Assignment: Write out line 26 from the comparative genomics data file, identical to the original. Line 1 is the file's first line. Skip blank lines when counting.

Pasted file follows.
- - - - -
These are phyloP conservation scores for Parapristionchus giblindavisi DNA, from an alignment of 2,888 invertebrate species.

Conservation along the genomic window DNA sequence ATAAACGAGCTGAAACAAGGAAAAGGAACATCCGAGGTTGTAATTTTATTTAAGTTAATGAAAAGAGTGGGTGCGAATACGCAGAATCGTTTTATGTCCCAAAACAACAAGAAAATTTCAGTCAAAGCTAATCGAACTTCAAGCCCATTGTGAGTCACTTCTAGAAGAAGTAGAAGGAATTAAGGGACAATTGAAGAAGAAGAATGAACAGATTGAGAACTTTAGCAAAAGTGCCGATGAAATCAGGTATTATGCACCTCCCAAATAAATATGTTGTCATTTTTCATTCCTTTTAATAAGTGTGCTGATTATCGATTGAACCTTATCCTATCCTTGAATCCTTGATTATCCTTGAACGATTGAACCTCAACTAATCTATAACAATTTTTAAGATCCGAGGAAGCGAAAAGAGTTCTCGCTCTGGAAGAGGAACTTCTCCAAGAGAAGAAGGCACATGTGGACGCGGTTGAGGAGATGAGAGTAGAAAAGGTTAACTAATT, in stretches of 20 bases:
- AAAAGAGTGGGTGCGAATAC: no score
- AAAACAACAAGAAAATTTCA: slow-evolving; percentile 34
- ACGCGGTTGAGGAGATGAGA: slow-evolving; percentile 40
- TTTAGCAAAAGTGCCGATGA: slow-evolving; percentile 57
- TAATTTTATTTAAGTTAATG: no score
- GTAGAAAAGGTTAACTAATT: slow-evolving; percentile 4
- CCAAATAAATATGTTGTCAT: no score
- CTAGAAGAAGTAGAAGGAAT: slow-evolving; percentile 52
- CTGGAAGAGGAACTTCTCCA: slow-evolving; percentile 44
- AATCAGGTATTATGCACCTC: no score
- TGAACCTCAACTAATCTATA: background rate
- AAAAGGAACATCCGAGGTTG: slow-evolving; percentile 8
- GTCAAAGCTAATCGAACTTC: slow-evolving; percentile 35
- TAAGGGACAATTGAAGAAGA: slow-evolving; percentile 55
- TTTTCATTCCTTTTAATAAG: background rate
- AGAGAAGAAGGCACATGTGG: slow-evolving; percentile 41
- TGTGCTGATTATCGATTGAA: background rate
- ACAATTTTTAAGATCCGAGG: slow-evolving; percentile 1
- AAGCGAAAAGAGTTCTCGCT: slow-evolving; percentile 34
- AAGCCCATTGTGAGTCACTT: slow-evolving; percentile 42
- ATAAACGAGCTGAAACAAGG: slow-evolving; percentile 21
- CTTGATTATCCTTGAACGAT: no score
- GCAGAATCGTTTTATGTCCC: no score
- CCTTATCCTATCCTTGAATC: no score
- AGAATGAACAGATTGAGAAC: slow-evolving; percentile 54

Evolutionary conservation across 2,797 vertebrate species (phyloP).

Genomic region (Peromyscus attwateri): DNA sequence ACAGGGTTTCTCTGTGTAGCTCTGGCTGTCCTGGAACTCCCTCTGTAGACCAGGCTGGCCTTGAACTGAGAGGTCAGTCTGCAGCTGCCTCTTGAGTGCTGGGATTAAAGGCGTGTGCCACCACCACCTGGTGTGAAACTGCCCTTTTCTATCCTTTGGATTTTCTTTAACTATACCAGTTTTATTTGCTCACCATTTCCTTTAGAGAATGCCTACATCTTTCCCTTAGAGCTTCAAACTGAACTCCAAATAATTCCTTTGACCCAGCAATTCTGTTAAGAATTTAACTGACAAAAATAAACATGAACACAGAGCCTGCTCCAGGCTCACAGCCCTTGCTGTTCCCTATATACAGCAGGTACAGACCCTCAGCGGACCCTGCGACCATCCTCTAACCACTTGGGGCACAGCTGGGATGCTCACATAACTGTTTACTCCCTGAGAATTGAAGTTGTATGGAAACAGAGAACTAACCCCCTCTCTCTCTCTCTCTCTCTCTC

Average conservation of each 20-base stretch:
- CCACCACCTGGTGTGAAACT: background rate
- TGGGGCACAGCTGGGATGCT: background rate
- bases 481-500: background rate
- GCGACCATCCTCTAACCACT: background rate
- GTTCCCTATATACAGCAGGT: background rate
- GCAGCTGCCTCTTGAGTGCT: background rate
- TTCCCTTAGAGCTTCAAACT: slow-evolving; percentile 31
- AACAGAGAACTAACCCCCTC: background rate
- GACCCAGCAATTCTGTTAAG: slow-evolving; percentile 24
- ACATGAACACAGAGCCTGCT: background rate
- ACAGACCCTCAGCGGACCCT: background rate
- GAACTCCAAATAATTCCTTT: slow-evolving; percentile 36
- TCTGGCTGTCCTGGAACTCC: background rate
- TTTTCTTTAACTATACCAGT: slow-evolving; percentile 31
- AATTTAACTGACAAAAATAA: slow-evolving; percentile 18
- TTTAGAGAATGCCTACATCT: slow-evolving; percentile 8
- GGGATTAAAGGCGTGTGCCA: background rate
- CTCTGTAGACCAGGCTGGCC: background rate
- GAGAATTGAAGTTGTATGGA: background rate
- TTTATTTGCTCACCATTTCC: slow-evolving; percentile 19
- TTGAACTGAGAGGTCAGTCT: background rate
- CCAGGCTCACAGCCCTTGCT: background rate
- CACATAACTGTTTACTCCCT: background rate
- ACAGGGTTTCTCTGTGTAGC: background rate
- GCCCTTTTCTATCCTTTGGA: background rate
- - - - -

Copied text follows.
- CCTTATCCTATCCTTGAATC: no score